Made in Africa
Last week I was pleased to attend the annual MMV ESAC (Expert Scientific Advisory Committee) meeting in a beautiful hotel in Cape Town. In the meeting representatives from all drug discovery projects receiving MMV support presented their progress and future plans. The committee made up of experts from both industry and academia then provided feedback and advise to help MMV identify the best projects worthy of inclusion in their portfolio. I found the meeting extremely educational and interesting. It was also fun to have the opportunity to mix with the MMV staff, the experts and the presenters from both industry and academia at the various meals and excursions planned for our enjoyment. I was particularly pleased to meet colleagues from Tres Cantos and a lady named Phieng Siliphaivanh (shown with me below) who, like me has been placed with MMV on a 3 month fellowship program similar to that of PULSE from Merck, Boston.
Each year each ESAC member is asked to vote for their favorite project. In 2012 the H3-D project who I am working with in UCT was named as the winner due to the discovery of a diarylaminopyridine compound named MMV390048. MMV390048 has the potential to become part of a single dose cure for all strains of malaria. It is also the first compound researched on African soil to enter preclinical development and is expected to be ready for human testing in March 2014. For more information on H3-D, its director, Kelly Chibale and the development of MMV390048 click on the link below to view an article published this month in Nature Medicine entitled ‘Made in Africa’, (Nature Medicine, 19, 803-806 (2013).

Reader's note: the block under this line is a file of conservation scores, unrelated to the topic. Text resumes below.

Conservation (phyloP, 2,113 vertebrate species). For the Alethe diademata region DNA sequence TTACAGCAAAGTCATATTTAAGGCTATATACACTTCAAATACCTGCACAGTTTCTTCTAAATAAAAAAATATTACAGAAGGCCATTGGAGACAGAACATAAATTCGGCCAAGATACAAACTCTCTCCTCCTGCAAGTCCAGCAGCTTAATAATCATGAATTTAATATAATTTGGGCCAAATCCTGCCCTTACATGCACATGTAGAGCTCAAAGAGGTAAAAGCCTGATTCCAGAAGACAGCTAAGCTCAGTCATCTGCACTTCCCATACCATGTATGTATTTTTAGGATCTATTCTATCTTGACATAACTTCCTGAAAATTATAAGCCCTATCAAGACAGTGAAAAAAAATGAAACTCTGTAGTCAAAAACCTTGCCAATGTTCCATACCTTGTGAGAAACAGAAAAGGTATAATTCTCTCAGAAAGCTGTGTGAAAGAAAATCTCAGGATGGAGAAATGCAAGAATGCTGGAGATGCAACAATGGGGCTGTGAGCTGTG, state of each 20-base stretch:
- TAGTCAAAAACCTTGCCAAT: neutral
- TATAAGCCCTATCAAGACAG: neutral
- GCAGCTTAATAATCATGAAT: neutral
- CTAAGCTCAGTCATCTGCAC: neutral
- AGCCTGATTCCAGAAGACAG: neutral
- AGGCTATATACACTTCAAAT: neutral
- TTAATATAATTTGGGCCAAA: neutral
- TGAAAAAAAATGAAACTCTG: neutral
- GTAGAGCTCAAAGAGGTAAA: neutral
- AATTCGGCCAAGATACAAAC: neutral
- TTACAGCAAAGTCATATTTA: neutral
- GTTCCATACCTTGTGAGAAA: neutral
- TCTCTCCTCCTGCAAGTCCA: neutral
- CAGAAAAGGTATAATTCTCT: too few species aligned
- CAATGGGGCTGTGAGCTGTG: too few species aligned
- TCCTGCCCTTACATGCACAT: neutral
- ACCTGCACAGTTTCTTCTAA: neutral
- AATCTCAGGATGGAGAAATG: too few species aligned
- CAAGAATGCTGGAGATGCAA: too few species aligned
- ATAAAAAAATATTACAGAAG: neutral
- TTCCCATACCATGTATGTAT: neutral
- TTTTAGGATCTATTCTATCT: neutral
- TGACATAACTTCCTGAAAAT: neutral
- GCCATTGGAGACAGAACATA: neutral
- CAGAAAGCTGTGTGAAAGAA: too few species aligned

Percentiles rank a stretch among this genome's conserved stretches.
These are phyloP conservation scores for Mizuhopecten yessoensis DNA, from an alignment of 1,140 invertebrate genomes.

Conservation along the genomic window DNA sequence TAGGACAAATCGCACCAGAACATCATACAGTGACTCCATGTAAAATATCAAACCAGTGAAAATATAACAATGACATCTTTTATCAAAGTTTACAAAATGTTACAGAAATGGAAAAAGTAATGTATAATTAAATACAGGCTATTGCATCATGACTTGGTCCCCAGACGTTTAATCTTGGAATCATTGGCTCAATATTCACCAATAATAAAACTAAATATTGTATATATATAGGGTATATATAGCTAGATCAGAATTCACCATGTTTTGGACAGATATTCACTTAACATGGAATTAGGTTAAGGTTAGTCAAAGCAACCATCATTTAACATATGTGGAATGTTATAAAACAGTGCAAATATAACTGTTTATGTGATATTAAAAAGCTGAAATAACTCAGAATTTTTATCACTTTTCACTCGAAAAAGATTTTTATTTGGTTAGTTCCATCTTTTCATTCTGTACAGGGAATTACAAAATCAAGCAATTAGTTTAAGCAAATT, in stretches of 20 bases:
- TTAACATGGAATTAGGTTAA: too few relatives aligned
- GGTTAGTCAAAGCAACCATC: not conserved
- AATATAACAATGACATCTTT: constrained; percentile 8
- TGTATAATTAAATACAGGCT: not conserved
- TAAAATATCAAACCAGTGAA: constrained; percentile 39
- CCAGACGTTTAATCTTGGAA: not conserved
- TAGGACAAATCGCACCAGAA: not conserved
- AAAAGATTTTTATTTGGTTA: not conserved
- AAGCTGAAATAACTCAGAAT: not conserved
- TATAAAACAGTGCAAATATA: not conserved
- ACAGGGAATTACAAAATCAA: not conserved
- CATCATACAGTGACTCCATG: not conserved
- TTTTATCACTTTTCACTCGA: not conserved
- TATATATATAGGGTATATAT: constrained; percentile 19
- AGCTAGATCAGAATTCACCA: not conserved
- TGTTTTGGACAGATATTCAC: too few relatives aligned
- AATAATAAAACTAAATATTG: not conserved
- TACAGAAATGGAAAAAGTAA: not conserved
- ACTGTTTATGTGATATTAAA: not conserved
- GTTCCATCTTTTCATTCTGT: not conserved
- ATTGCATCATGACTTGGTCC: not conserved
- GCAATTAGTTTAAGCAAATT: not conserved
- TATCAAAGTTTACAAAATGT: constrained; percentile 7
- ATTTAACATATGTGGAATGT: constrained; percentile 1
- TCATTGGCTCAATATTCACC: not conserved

Lastly, a little update on my progress. I have completed a resynthesize of a key intermediate in the synthesis of MMV390048 for radiolabelled studies. Going forward I will join the group in synthesizing new compounds in the search for a back up to MMV390048. On top of helping out with synthetic chemistry I am looking for opportunities to pass on learnings from my time in industry to the group. Two ideas I am currently working to roll out are an improved compound management system and the principle of calculating physical chemical properties of potential chemical targets ahead of synthesis.